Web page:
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Evolution of Networks. From Biological Nets to the Internet and WWW

S. N. Dorogovtsev and J. F. F. Mendes

posted on 17 November 2004

reviewed by Marian Boguñá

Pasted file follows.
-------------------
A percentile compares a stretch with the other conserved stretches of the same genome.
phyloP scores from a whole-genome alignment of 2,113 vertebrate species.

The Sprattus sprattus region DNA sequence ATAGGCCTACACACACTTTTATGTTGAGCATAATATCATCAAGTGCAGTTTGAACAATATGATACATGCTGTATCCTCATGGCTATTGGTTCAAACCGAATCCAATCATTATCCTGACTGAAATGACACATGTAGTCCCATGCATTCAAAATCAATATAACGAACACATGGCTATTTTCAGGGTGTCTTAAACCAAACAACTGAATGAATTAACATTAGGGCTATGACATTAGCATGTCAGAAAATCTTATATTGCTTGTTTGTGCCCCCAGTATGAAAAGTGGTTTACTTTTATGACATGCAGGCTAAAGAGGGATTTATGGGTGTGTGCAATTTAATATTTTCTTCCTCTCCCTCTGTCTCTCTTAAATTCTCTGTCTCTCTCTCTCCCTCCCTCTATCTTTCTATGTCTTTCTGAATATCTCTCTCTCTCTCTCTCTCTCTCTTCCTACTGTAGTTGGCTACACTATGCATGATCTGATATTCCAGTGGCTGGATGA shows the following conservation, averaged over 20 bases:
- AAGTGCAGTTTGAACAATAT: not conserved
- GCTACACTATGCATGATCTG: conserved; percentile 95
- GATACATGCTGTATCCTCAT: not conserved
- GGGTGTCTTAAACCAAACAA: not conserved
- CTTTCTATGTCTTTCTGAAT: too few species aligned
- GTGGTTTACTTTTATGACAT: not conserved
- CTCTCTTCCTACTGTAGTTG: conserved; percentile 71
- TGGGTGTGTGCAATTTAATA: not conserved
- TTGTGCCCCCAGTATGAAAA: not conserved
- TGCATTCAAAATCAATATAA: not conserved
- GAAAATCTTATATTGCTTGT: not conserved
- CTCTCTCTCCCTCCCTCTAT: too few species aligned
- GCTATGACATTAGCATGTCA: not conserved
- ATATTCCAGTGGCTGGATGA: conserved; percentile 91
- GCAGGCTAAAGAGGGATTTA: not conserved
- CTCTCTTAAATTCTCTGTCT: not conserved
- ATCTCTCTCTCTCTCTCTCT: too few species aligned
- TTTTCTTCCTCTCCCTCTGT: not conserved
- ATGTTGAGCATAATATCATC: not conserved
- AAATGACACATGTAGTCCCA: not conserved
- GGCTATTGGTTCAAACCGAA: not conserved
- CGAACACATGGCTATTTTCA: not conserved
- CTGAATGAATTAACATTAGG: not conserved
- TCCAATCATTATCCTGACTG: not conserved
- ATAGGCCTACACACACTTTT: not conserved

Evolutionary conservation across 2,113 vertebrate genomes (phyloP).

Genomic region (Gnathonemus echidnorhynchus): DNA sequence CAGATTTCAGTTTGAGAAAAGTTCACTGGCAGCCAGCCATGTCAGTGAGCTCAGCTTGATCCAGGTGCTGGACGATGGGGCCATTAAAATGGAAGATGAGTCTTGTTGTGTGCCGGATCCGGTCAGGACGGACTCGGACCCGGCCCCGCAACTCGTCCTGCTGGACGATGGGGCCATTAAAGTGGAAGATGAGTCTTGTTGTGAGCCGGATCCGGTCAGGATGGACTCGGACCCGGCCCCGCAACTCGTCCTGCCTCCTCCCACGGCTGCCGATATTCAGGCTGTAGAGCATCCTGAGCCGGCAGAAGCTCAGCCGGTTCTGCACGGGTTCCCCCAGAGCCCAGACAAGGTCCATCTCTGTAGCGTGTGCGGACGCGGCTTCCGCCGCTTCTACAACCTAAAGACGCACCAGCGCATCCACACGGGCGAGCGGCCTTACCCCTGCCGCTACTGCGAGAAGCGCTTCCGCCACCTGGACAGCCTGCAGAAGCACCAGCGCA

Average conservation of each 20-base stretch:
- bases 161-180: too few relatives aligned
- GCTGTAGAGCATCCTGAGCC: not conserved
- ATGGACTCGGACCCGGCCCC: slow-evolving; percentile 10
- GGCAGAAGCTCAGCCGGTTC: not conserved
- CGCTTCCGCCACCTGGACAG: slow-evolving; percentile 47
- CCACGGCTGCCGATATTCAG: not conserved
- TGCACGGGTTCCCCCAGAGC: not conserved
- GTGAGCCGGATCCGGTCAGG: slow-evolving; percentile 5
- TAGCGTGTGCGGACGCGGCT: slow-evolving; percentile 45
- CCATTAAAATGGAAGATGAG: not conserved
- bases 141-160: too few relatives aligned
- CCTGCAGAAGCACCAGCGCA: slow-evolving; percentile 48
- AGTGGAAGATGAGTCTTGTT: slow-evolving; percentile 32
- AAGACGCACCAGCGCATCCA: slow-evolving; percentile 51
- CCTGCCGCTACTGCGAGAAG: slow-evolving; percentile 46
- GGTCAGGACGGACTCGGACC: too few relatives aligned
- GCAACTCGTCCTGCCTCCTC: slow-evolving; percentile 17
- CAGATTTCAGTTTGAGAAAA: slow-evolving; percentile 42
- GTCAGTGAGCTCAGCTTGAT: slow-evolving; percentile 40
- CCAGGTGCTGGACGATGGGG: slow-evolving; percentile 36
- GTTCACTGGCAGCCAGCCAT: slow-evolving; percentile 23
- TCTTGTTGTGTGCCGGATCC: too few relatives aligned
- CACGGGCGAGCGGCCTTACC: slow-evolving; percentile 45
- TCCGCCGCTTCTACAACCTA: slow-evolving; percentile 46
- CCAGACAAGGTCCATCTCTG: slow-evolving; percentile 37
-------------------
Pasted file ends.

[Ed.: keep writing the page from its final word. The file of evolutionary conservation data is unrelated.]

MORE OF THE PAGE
This book is the first technical text on the currently fashionable field of complex networks. It represents an attempt to review the astonishing progress made in this subject during recent years, both from a theoretical and empirical point of view. Networks are mathematical representations of interacting systems in which vertices represent the typical units and edges the interaction between these units. Unlike regular lattices, with strong local ordering, complex networks usually involve some type of randomness in their connections leading to considerable heterogeneity in properties of individual units and loss of the metric structure. In this respect, the smallworld effect (the surprisingly small distance between any two vertices of a network) and the scale-free property (the very presence of hubs with a large number of connections, characterized by a power law degree distribution) observed in many real networks are the two cornerstones of the book. This is fully justified by the important role that these properties play in problems as diverse as communication and searching processes, percolation problems, or virus spreading. Professors Dorogovtsev and Mendes are well known for their important contributions in this field of research. Through the pages of the book, they introduce, from their personal perspectives, the key ideas leading to the understanding of the ubiquity of the complex topologies present in real nets as well as describing the most relevant models and the, by now, standard techniques used to analyze them. The book is organized in eight chapters, although there is a clear division in four main parts (Chapters 3 to 6) describing empirical results, equilibrium networks, non-equilibrium growing networks and global topology of networks respectively. After an introductory chapter to graph theory (Chapter 1) and a short chapter devoted to the idea of preferential attachment (Chapter 2), in Chapter 3, the authors give an overview of the main empirical results obtained for an eclectic set of real networks. Examples of the analyzed nets are as diverse as communication networks, such as the Internet or the WWW, social networks, biological networks, industrial networks, or the word web of human language to name just a few. The second main part of the book (Chapter 4) discuses in detail equilibrium networks, starting with the simplest model, the classical random graph (first studied by P. Erdös and A. Rényi), and ending with equilibrium nets with given correlation structures. The chapter is nicely written although I personally miss, for pedagogical purposes, the complete statistical mechanical description of the classical random graph model. Such a derivation would give the reader deeper insights into the meaning of the term equilibrium network. Chapter 5 develops in detail the ideas of growing and preferential attachment previously introduced in Chapter 2. These two ingredients, when combined, are mainly responsible for the appearance of the scale-free property in networks. In this chapter the continuous- time rate approximation is introduced, which has proved to be a valuable and powerful tool in these class of problems. Global topological properties are described in Chapter 6. Percolation problems, in a variety of different forms (failures and attacks, random breakdowns, epidemic spreading, etc.), are analyzed as well. The section on the Ising model on random networks is worthy of our full attention. In scale-free networks, in which fluctuations in the number of connections of a vertex diverges, the critical temperature for the Ising model diverges as well, which, in turn, implies that the ferromagnetic ordering is never completely destroyed. Finally, Chapter 7 presents a short discussion about self-organization of networks and multiplicative stochastic processes. It must be said that the reader will not find in this book the customary mathematical rigor of graph theory. As the authors say in the preface experiment and empirical data are more valuable than an estimate; an estimate is more valuable than an approximate calculation; an approximate calculation is more valuable than a rigorous result. Nevertheless, this lack of mathematical rigor has lead to spectacular advances in a very short period of time. In any case, I strongly recommend this book to anyone interested in this new and interdisciplinary field of research.